Arid Mesa
Benediction of Moons
Berserk
Brawn
Brion Stoutarm
Civic Wayfinder
Conquering Manticore
Cranial Plating
Darksteel Colossus
Dauntless Escort
Dwarven Miner
Electrolyze
Ethersworn Adjudicator
Gift of Estates
Halimar Dapths
Helm of Kaldra
Highway Robber
Jund Charm
Leyline of the Void
Life // Death
Lighthouse Chronologist
Meglonoth
Mirror Entity
Order // Chaos
Paladin en-Vec
Plateau
Purify
Rith, the Awakener
Sarkhan Vol
Savannah
Scroll Rack
Scuttlemutt
Selesnya Guildmage
Shield of Kaldra
Snake Basket
Spawning Pit
Spawnsire of Ulamog
Splinter Twin
Sprout Swarm
Steelshaper's Gift
Sword of Kaldra
Sylvan Library
Sylvan Ranger
Sylvok Explorer
Syphon Mind
Taiga
Tatsumasa, the Dragon's Fang
Wasteland
Windswept Heath
Wolfbriar Elemental
World Queller

List of recent additions is still in the works...

Sunday, February 27, 2011

Thinning the Herd

I can't believe it took as long as it did, but it was well worth the work. After nearly 4 months of sorting, I now find myself a little over 40,000 Magic cards lighter. This bulk of excess cards has become a $200 store credit with CFB, a finished Legacy Merfolk deck, a fourth Goyf, 4 blue Onslaught fetches, several restricted Vintage cards, most of the cards I wanted from the current Scars block to date, and a handful of casual cards. Most importantly, all this bulk of under utilized cards is gone, and the room it took up is now empty. Not only can I actually find what I'm looking for far easier, even when a card has been misplaced. I also have discovered that the two bookcases in my office, are now empty, their sole purpose in life having been to house my massive Magic collection. They have found a better home else where.
Before the Purge
It was really amazing, not to mention startling, to discover just how much good stuff I had that I really and truly didn't even know about.
  • Oh look, a Bob. 
  • What's this? Nearly all the cards for a Legacy MR Goblins, don't mind if I do.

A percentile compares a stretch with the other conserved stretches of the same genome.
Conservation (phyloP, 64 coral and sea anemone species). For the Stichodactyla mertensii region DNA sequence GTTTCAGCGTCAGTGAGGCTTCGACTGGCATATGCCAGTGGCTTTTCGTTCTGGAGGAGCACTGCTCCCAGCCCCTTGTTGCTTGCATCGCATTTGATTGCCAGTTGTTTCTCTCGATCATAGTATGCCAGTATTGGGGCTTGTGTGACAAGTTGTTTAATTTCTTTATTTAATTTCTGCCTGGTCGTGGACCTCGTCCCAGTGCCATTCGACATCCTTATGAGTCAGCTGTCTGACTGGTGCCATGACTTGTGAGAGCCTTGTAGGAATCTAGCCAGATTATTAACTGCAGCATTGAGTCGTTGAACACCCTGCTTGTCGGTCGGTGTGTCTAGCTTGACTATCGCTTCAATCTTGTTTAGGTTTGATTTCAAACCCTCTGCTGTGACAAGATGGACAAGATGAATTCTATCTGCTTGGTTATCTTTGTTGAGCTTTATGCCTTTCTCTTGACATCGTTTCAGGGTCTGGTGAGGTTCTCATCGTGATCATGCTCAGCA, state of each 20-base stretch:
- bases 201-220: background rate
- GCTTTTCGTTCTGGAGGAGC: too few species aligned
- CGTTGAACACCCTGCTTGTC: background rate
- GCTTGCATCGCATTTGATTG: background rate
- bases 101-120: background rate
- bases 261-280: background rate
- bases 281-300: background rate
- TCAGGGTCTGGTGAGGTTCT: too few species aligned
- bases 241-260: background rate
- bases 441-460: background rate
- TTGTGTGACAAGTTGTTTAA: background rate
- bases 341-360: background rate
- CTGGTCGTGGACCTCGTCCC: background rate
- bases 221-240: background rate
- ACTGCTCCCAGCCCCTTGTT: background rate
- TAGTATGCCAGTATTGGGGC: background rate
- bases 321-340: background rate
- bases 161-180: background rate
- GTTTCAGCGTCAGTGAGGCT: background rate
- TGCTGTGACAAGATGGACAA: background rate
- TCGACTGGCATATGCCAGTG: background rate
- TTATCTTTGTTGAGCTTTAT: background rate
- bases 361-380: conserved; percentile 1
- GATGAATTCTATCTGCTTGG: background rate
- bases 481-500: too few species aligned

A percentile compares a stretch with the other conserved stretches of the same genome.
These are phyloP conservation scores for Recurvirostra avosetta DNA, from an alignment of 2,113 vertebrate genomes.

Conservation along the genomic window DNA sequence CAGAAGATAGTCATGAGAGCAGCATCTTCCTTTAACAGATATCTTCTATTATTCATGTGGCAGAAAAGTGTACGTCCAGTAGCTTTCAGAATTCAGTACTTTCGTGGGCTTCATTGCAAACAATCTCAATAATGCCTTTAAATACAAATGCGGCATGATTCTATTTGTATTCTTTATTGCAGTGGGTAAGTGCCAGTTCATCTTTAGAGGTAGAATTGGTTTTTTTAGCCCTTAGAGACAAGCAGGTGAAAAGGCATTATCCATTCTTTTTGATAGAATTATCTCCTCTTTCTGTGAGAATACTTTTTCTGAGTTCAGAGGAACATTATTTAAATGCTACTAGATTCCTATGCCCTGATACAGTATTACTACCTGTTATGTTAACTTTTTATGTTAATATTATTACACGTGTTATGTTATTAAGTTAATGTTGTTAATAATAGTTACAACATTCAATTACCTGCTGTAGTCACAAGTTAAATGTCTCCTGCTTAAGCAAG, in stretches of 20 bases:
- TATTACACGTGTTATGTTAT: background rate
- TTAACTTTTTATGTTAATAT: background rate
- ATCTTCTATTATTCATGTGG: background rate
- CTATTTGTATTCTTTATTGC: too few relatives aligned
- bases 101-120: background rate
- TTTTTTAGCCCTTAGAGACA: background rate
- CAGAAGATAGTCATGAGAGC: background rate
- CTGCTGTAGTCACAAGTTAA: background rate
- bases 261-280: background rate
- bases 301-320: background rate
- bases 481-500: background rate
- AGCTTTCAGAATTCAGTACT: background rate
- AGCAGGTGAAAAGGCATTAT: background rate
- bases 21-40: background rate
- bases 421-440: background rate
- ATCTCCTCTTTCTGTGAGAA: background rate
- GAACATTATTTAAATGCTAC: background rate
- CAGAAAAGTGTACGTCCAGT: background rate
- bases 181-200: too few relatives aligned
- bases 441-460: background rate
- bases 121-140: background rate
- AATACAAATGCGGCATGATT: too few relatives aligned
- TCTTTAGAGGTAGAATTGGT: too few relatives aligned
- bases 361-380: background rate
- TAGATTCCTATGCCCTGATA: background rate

• Vintage cards: well, I guess I can take these off my buy list. 
In all, I probably found hundreds of dollars with of very playable cards, hiding right under my nose. They had simply been lost in all the clutter. My buy list has now shrunk back below $100, and I have the majority of my fetchlands.

I also located a small zippered binder, while in VA to sell this mass of cards. I had long since wanted one of these, in which to house the majority of my Legacy cards. What a difference all this makes. The core value of my collection can now be carried in a backpack, not a U-haul!
After 80% reduction

I have started to assemble no less then three new Legacy decks, with the ability to make any one of them main deck playable, with about $100. These decks hadn't even been on my radar, prior to this purge. Speaking as a person who only recently struggled to put together my first Legacy deck, I can truly say that options are good. Even in their current semi-proxied form, these represent a valuable testing resource for me, and the rapidly developing local Legacy community. I even have my eye on a Standard deck, based on the log standing Affinity archetype. My hope is the final expansion of the current block, will push this over the top.

Saturday, January 29, 2011

FreeRelease: Mirrodin Besieged

That's right folks, no typo there. I used a $25 store credit to pay my entry, and despite not opening any super chase cards, I still managed to open or trade for $32 in cards specifically on my shopping list. Of course, that is in addition to the $11 in trade-bait rares I added to my binder, and the more then 70 un/commons for my personal collection. This was a definitive win value wise, unfortunately that did not translate to match results.

It has long ago come to my attention that Sealed is not my format, having not produced a winning record since the release of Xth edition. Yes really, it's been that long. My seemingly limitless lack of skill, coupled with my need to maximize my value/cost relationship of my Magic efforts, I tend to not play in these events unless there is a clear value added. This most often comes in the form of the special foil promo card distributed for participation. The card of this event, Hero of Bladehold, having a $10 value and already being on my shopping list, made this an event worth entering. In addition, I got to play Eternal formats for roughly 6 hours waiting for midnight to roll around, and had the well enjoyed opportunity to share food and libations with good friends. Not a bad evening in my opinion, even if I didn't find my bed until 5am.